≡ Menu

Missing Woody

Our store manager, Woody, was going to be transferred. In our line of work, store managers and department heads often got transferred with very little notice given to the rest of the staff. The prevalent complaint against Woody was his tendency and tenacity to cut schedules. He did this in order to meet requirements handed down from on high. Despite these reasonable reasons, many of the department heads and other workers didn’t like this practice. Mainly because it negatively impacted their paychecks. Working as the interment payroll clerk while the main clerk was out on maternity leave and taking time off to spend with her newborn child, I worked extremely close with Woody. Because of our close working relationship, Edna (the regular payroll clerk) and I were saddened to hear of Woody’s transfer. Those disgruntled department heads, however, were practically doing cartwheels down the hall. They could barely contain their glee. Edna was in tears while those others were grinning from ear to ear.

The grins and the glee did not last long. Enter Brad, the new store manager.

Woody, though known for his schedule slashing, had been a rather laid back manager. As long as you looked busy and at least appeared to be doing your job, he left folks alone. The department heads were free to run their departments as they saw fit, with very little input from him.

Not Brad.

He was up their butts and on their backs from the moment he walked through the door to the second he left for the day. He wanted to know what they were doing, why they were doing it, and how come they weren’t doing it his way. Woe on the unfortunate soul who did not have adequate answers for his questions. This was a man who would give you a dirty look for interrupting his conversation with another worker by simply saying Good Morning and, the next week, ask you why you had simply walked by without saying Good Morning while he was mid-coversation with someone else. In a matter of weeks, he instilled a level of fear and paranoia that was only seen in Stephen King novels.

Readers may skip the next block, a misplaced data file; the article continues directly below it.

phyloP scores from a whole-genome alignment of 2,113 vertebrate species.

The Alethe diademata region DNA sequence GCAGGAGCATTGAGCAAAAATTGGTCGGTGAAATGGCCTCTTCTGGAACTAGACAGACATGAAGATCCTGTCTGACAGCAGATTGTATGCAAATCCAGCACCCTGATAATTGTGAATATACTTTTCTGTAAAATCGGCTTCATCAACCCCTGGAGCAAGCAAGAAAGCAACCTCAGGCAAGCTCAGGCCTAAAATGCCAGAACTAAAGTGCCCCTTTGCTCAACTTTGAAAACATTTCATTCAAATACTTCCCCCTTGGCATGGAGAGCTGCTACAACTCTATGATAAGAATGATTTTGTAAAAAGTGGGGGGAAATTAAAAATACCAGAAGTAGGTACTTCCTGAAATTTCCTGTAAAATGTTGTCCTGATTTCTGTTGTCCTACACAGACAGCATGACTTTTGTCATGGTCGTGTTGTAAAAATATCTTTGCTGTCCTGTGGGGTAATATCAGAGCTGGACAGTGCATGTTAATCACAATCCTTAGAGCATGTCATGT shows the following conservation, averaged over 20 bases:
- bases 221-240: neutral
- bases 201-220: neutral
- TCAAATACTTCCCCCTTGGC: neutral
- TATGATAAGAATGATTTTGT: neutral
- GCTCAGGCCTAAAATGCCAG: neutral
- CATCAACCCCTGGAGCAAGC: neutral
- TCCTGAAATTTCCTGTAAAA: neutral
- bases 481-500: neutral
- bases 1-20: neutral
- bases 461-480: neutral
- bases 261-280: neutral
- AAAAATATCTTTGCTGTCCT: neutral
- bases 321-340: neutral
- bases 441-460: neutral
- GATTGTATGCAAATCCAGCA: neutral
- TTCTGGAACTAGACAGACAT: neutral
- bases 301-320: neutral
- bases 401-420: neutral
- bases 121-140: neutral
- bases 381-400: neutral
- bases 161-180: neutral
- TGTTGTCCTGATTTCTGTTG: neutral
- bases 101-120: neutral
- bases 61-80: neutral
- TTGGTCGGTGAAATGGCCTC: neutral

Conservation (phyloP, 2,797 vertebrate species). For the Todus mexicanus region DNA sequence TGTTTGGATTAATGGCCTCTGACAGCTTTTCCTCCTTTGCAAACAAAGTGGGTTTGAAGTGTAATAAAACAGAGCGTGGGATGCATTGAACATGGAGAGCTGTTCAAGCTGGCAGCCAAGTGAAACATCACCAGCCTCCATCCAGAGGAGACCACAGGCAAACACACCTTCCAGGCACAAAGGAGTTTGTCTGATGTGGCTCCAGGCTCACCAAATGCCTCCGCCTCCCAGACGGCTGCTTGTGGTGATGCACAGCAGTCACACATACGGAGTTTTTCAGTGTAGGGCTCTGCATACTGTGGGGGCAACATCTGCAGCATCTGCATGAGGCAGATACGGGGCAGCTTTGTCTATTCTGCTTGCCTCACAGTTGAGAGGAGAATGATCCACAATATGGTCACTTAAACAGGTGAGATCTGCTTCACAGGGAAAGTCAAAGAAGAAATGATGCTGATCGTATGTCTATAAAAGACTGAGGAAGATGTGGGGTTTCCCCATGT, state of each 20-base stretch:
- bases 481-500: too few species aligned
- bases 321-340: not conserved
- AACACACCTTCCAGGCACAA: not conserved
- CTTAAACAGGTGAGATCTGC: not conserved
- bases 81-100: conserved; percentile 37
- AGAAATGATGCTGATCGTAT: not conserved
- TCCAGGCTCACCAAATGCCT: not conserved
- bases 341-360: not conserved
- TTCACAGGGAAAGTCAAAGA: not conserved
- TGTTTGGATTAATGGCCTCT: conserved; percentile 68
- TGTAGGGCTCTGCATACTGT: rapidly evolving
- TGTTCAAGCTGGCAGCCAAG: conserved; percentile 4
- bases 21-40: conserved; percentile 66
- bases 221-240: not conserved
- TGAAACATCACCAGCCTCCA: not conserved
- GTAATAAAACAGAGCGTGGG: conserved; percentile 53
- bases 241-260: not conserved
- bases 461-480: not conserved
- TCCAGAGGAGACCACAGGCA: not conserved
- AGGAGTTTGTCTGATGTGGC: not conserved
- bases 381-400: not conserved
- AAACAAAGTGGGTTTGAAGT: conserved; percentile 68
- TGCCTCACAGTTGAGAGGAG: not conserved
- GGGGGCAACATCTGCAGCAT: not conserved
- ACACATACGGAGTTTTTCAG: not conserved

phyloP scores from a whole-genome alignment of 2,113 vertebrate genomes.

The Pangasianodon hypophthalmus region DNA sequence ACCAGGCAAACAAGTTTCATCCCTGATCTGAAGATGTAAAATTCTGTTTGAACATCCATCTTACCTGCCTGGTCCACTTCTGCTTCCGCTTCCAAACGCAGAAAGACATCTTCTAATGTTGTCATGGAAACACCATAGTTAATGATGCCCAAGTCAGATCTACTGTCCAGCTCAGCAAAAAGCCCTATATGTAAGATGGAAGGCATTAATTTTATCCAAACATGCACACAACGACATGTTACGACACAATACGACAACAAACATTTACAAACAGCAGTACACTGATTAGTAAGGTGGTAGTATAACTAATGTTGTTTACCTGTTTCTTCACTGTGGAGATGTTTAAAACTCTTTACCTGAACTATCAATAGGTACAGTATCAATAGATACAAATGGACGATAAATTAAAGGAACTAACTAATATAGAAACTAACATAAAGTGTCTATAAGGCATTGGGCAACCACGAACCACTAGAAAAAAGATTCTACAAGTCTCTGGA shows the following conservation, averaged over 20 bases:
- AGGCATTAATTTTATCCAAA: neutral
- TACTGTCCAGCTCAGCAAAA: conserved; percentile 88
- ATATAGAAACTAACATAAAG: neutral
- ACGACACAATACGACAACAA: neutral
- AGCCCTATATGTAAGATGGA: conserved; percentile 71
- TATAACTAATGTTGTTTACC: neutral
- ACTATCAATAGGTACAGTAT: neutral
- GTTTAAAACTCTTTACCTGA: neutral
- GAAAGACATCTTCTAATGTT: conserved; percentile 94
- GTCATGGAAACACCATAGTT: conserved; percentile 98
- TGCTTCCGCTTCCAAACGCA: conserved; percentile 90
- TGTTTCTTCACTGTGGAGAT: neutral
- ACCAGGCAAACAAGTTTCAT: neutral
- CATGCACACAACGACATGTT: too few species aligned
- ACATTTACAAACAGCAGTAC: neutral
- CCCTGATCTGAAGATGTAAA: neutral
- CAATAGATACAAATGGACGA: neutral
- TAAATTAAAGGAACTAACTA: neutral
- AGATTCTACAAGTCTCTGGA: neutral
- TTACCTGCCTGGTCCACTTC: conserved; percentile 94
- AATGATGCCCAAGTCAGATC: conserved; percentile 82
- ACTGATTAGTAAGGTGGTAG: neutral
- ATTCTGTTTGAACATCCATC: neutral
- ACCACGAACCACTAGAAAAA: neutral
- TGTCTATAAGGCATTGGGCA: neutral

All those that had been crowing in delight at Woody’s exit are now, quite frequently, crying their eyes out in the bathroom after being taken to task by Brad. Their only hope now is for Brad to be transferred before someone has a nervous breakdown.

Just the other day, I heard the unimaginable words, “Man, I sure miss Woody.”

Coworkers, be careful what you wish for! 0129-13


Comments on this entry are closed.

  • wimpy February 7, 2013, 5:18 am

    I’m confused by this submission. It doesn’t seem to have much to do with etiquette. Disliking your boss isn’t rude. Disagreeing with company policy isn’t rude. I guess the way you express your dislike/disagreement could be rude but I’m not seeing much of that here.

    I don’t see how just because you could have a much worse boss automatically means any complaints against the current one are invalid. I’m pretty sure that by that standard no one in the Western world should ever be unhappy with their job since it could be so much worse, after all.

    And I don’t really get why OP is so invested in this to the point where he/she is gleeful about the coworkers’ misfortune. As long as it doesn’t interfere with your work, who cares whether everyone likes the boss or not? I can see thinking it’s unfair but it’s just… not really your business or something you should be involved in. Just leave them to it and get on with your work.

  • Sazerac February 7, 2013, 6:48 am

    Other than the obvious schadenfreude of the co-workers at Woody’s transfer, I don’t see this so much as an etiquette issue, but more of a cautionary tale. It reminds me much of the old Irish folk song, “I Long To Be Single Again”:

    “Come, all ye young men who have wives,
    and all young men who have none, oh then,
    Be kind to the first, for the second’s far worse,
    And you’ll long for the old one again.”

  • Chris February 7, 2013, 7:34 am